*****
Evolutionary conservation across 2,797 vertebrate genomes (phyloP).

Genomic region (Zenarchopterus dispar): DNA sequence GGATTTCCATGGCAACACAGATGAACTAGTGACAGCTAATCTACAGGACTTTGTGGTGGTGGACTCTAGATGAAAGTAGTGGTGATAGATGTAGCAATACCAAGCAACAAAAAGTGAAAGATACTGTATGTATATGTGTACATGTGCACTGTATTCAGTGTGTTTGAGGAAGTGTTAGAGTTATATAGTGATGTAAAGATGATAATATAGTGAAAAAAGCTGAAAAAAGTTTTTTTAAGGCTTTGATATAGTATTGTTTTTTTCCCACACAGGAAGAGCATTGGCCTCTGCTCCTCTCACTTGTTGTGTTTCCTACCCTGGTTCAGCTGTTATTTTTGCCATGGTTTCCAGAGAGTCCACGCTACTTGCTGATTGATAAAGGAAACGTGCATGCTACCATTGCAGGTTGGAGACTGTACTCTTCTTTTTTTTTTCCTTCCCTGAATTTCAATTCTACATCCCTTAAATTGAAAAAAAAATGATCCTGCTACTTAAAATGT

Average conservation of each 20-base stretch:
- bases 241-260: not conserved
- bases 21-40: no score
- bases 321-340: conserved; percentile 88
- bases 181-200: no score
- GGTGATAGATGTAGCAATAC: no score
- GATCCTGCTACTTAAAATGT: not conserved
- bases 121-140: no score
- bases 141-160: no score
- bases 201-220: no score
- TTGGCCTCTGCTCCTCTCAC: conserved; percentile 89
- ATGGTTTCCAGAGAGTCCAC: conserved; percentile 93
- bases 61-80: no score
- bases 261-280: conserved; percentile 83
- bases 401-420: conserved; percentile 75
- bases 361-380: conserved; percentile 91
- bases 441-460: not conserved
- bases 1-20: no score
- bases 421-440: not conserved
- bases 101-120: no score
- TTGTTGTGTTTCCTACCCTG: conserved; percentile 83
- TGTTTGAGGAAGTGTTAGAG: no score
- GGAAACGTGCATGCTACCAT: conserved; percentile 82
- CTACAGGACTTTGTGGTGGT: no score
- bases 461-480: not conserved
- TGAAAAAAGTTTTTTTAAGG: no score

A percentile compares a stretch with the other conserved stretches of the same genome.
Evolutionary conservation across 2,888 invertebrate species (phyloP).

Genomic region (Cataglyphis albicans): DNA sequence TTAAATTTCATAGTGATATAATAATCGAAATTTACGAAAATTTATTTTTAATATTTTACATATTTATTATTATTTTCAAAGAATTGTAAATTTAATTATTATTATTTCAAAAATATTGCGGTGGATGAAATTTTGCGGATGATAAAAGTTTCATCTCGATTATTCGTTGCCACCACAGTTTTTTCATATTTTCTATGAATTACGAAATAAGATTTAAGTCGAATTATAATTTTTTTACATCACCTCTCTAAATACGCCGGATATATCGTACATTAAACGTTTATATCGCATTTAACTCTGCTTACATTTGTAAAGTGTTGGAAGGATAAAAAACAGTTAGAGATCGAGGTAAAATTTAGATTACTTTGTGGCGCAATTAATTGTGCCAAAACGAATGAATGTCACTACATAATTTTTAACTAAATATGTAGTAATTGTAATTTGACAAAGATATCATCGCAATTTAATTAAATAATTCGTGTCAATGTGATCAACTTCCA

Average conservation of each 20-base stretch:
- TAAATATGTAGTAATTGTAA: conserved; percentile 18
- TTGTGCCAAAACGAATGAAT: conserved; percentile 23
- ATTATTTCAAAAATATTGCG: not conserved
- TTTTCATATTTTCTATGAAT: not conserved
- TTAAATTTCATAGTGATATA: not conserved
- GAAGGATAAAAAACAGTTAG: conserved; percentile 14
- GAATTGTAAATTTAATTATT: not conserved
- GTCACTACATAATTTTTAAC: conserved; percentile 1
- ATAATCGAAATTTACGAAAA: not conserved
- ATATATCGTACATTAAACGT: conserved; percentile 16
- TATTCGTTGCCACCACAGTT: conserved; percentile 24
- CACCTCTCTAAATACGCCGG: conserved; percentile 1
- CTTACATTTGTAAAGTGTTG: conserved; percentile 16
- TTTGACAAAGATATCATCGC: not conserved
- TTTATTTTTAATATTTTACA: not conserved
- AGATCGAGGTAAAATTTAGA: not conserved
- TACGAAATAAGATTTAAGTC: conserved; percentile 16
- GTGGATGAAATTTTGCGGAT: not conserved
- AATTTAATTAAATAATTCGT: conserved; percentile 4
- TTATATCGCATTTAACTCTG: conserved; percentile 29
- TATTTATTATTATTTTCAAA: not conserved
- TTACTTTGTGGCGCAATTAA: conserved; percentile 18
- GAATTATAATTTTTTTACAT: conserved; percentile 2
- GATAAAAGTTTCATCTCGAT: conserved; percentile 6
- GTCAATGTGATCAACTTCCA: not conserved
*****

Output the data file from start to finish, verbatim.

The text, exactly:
Evolutionary conservation across 2,797 vertebrate genomes (phyloP).

Genomic region (Zenarchopterus dispar): DNA sequence GGATTTCCATGGCAACACAGATGAACTAGTGACAGCTAATCTACAGGACTTTGTGGTGGTGGACTCTAGATGAAAGTAGTGGTGATAGATGTAGCAATACCAAGCAACAAAAAGTGAAAGATACTGTATGTATATGTGTACATGTGCACTGTATTCAGTGTGTTTGAGGAAGTGTTAGAGTTATATAGTGATGTAAAGATGATAATATAGTGAAAAAAGCTGAAAAAAGTTTTTTTAAGGCTTTGATATAGTATTGTTTTTTTCCCACACAGGAAGAGCATTGGCCTCTGCTCCTCTCACTTGTTGTGTTTCCTACCCTGGTTCAGCTGTTATTTTTGCCATGGTTTCCAGAGAGTCCACGCTACTTGCTGATTGATAAAGGAAACGTGCATGCTACCATTGCAGGTTGGAGACTGTACTCTTCTTTTTTTTTTCCTTCCCTGAATTTCAATTCTACATCCCTTAAATTGAAAAAAAAATGATCCTGCTACTTAAAATGT

Average conservation of each 20-base stretch:
- bases 241-260: not conserved
- bases 21-40: no score
- bases 321-340: conserved; percentile 88
- bases 181-200: no score
- GGTGATAGATGTAGCAATAC: no score
- GATCCTGCTACTTAAAATGT: not conserved
- bases 121-140: no score
- bases 141-160: no score
- bases 201-220: no score
- TTGGCCTCTGCTCCTCTCAC: conserved; percentile 89
- ATGGTTTCCAGAGAGTCCAC: conserved; percentile 93
- bases 61-80: no score
- bases 261-280: conserved; percentile 83
- bases 401-420: conserved; percentile 75
- bases 361-380: conserved; percentile 91
- bases 441-460: not conserved
- bases 1-20: no score
- bases 421-440: not conserved
- bases 101-120: no score
- TTGTTGTGTTTCCTACCCTG: conserved; percentile 83
- TGTTTGAGGAAGTGTTAGAG: no score
- GGAAACGTGCATGCTACCAT: conserved; percentile 82
- CTACAGGACTTTGTGGTGGT: no score
- bases 461-480: not conserved
- TGAAAAAAGTTTTTTTAAGG: no score

A percentile compares a stretch with the other conserved stretches of the same genome.
Evolutionary conservation across 2,888 invertebrate species (phyloP).

Genomic region (Cataglyphis albicans): DNA sequence TTAAATTTCATAGTGATATAATAATCGAAATTTACGAAAATTTATTTTTAATATTTTACATATTTATTATTATTTTCAAAGAATTGTAAATTTAATTATTATTATTTCAAAAATATTGCGGTGGATGAAATTTTGCGGATGATAAAAGTTTCATCTCGATTATTCGTTGCCACCACAGTTTTTTCATATTTTCTATGAATTACGAAATAAGATTTAAGTCGAATTATAATTTTTTTACATCACCTCTCTAAATACGCCGGATATATCGTACATTAAACGTTTATATCGCATTTAACTCTGCTTACATTTGTAAAGTGTTGGAAGGATAAAAAACAGTTAGAGATCGAGGTAAAATTTAGATTACTTTGTGGCGCAATTAATTGTGCCAAAACGAATGAATGTCACTACATAATTTTTAACTAAATATGTAGTAATTGTAATTTGACAAAGATATCATCGCAATTTAATTAAATAATTCGTGTCAATGTGATCAACTTCCA

Average conservation of each 20-base stretch:
- TAAATATGTAGTAATTGTAA: conserved; percentile 18
- TTGTGCCAAAACGAATGAAT: conserved; percentile 23
- ATTATTTCAAAAATATTGCG: not conserved
- TTTTCATATTTTCTATGAAT: not conserved
- TTAAATTTCATAGTGATATA: not conserved
- GAAGGATAAAAAACAGTTAG: conserved; percentile 14
- GAATTGTAAATTTAATTATT: not conserved
- GTCACTACATAATTTTTAAC: conserved; percentile 1
- ATAATCGAAATTTACGAAAA: not conserved
- ATATATCGTACATTAAACGT: conserved; percentile 16
- TATTCGTTGCCACCACAGTT: conserved; percentile 24
- CACCTCTCTAAATACGCCGG: conserved; percentile 1
- CTTACATTTGTAAAGTGTTG: conserved; percentile 16
- TTTGACAAAGATATCATCGC: not conserved
- TTTATTTTTAATATTTTACA: not conserved
- AGATCGAGGTAAAATTTAGA: not conserved
- TACGAAATAAGATTTAAGTC: conserved; percentile 16
- GTGGATGAAATTTTGCGGAT: not conserved
- AATTTAATTAAATAATTCGT: conserved; percentile 4
- TTATATCGCATTTAACTCTG: conserved; percentile 29
- TATTTATTATTATTTTCAAA: not conserved
- TTACTTTGTGGCGCAATTAA: conserved; percentile 18
- GAATTATAATTTTTTTACAT: conserved; percentile 2
- GATAAAAGTTTCATCTCGAT: conserved; percentile 6
- GTCAATGTGATCAACTTCCA: not conserved